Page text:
grief

David Cooper

I am a mother to seven. Seven babies I have carried in the womb, given birth to, prayed for, and most importantly loved.  I did not know how much I could love until I had my children.  Before Mr. Right and I had our first child we had two miscarriages that saddened us and set us back at our loss, but we still kept moving forward.

When I was in high school I thought I would have two boys after getting married and my family would be complete. However, things often do not go the way I plan them.  After we had our fifth child we knew we wanted “just one more” child to round off our flock and be complete.

When we were pregnant with our sixth child, we had hopes of having a son. Another son would have given my son Daniel a brother so he would not be the only boy in the family. We held onto the hope of having a son until the 20 week ultrasound.  However, our lives changed at that point when we learned our unborn child was diagnosed with bilateral renal agenesis which is deemed incompatible with life.  BRA or Potter’s Syndrome is the absence of one or both kidneys. The kidney’s produce the amniotic fluid, which is a cushion for the internal organs, most importantly, the lungs.  Our unborn child would have an underdeveloped heart and compromised lung function.

We were unable to determine the gender of the child at this point, but we knew we loved this child and would carry the child to term.  We wanted to enjoy the time we had and enjoy the blessing of this child, no matter how long he or she had on earth.

Our son, David Cooper, was born at 34 weeks gestation and lived for over two hours.  He changed our world from the minute we met him and to this day he has had a lasting impact on our lives. We were the one’s blessed to have met him, loved him, and held him. While David is no longer with us in physical form, our love for him has not faded away, but in fact grown stronger in each passing year.

My walk with grief had been brief prior to my son’s death.  I learned that there is not twelve step program for overcoming grief.  In truth, grief is messy and there is no way to overcome it.  We all deal with grief differently. Some stuff it away never to be talked about again. Some pretend everything is okay. Some cry all the time. Some turn to unhealthy methods of coping, such as drinking or drug use. Marriages often do not survive the loss of a child. Divorce is common.  Lives are turned upside down after the loss of a child. Coping and just plain surviving become the new normal.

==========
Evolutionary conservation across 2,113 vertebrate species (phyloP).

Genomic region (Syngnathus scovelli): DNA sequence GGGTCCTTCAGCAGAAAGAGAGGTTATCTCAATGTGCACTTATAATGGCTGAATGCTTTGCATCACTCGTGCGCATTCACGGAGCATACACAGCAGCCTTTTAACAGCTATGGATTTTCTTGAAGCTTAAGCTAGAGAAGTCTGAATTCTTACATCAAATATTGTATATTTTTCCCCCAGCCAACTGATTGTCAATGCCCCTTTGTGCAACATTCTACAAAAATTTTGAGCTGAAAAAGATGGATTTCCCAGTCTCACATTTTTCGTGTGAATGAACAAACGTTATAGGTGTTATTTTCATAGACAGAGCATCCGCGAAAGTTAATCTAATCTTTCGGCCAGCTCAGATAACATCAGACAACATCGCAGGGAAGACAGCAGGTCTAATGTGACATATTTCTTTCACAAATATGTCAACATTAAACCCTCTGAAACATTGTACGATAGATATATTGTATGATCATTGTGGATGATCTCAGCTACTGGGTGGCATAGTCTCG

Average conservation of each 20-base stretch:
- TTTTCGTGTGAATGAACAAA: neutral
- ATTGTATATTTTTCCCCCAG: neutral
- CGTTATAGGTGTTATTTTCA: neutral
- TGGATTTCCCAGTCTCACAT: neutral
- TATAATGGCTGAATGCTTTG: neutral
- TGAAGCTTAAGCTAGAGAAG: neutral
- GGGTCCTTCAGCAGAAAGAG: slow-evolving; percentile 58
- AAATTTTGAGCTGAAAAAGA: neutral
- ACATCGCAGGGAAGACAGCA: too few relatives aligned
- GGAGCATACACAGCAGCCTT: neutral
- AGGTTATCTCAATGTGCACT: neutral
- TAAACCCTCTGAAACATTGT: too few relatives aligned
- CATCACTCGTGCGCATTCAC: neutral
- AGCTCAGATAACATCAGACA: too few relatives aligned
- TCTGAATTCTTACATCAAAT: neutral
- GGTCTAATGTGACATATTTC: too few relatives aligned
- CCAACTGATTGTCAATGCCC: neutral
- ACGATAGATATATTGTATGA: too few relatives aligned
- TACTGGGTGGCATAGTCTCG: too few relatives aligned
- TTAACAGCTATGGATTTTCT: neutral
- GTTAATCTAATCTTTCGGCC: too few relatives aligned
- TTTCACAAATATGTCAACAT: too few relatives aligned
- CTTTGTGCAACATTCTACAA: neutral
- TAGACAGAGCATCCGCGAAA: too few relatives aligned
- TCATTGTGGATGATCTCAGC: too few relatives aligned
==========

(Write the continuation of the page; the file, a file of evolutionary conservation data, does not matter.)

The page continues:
Personally, I dealt with my grief by reaching out to others who have suffered similar loss, praying, and the writing down of my thoughts.  Through my grief I have began to turn to my faith more. I read my Bible and saw the truth’s the Lord had promised me.  Peace, written in Philipians 4:7 ” the peace of God, which transcends all understanding…” was real.  I leaned heavily upon the Lord for strength. The peace carried me through up until David’s death and to this day.

David would be three years old now.  I can imagine my blonde haired blue-eyed boy and the bundle of energy he would be.  I have missed all the stages one would having a child that is three years old. His death has left a hole that will never be filled. It may scar over, only to be torn open and left raw. The pain is so fresh some days, I cannot do anything but cry. Then there are days we retell the stories of surrounding his birth and the impact his short has and will continue to have.

It is an honor to have been chosen to be David’s mother and an honor to carry the pregnancy to term. We were given the choice of termination, but it was not even an option for us.  We knew he had a purpose, even if his life was short, what right did we have to cut it short?

I have much more to say on grief, the loss of my son, and the impact its had on my life. However, the call of motherhood is pulling me away from my blog at this point.  I have  two year old that needs a snuggle and wants a book read to her.

 

 

 

 

 

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